Dong Hyek Lim plays Chopin

'He doesn't waste energy trying to find novel approaches - he just lets the music speak, exercising restraint where other young pianists take showy liberties'

Our rating 
5.0 out of 5 star rating 5.0

COMPOSERS: Chopin
LABELS: Warner
ALBUM TITLE: Chopin
WORKS: 24 Preludes; Barcarolle; Berceuse; Variations brillantes on ‘Je vends des scapulaires’
PERFORMER: Dong Hyek Lim (piano)
CATALOGUE NO: 2564606888

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This 31-year-old South Korean pianist has made a glittering career on the competition circuit, including an unprecedented refusal to accept third prize – on the grounds of ‘unfair judging’ – at the Queen Elisabeth Competition in Brussels in 2003. But all thoughts of inflated self-worth are banished by this outstanding new CD. Wisely choosing an unfamiliar entry into very familiar terrain, Dong Hyek Lim begins with the Variations brillantes, Op. 12 which Chopin composed to entertain his Parisian audiences a year after he had composed his much more substantial Op. 9 Nocturnes and his first set of Etudes.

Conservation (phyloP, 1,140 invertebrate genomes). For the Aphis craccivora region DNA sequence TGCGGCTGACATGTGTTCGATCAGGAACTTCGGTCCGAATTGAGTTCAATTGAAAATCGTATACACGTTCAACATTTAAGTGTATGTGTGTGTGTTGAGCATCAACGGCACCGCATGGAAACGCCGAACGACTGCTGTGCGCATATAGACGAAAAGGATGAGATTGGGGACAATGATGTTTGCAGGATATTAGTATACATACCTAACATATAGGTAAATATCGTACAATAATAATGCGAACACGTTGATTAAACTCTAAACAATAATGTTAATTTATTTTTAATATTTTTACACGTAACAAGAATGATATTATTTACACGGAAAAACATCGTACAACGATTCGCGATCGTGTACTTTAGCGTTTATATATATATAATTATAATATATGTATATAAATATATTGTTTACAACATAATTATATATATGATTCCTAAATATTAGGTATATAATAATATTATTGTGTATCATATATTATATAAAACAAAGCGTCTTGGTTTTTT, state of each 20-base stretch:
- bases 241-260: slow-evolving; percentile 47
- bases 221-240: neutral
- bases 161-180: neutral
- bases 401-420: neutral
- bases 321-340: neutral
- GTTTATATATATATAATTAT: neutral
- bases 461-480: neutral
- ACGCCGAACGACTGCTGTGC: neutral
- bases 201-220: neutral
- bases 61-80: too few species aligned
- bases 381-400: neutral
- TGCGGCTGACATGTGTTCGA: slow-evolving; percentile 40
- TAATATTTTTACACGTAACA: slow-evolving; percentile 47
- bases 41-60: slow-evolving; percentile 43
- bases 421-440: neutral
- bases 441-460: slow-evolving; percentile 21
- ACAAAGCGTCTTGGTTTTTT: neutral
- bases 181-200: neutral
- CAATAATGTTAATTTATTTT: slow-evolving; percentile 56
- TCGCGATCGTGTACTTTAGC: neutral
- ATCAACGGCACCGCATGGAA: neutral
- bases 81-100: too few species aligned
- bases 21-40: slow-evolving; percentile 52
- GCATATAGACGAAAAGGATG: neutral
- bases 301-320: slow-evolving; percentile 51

As Jeremy Siepmann rightly observes in his excellent liner-note, this work is mere ‘high-class dross’, but what Lim does with it is highly engaging. It’s a showpiece, and Lim plays it like that, with exceptionally clean articulation in the flashes of virtuosity, and elegance in the lyricism. Each of the Preludes is vividly characterised, with Lim running the gamut between dark turbulence and pastoral tranquillity with absolute assurance. He doesn’t waste energy trying to find novel approaches – he just lets the music speak, exercising restraint where other young pianists take showy liberties; I’ve seldom heard the Raindrop Prelude rendered with such persuasive grace, nor the contrasting near-and-far bells at the end of No. 17 tolling so charmingly. But his playing is full-blooded, and when Chopin asks for the impression of a sudden gust of wind, that is what Lim conjures up. The Berceuse is a delight, with the right hand giving a ravishing display of pianissimo pyrotechnics; the Barcarolle is masterly.

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Michael Church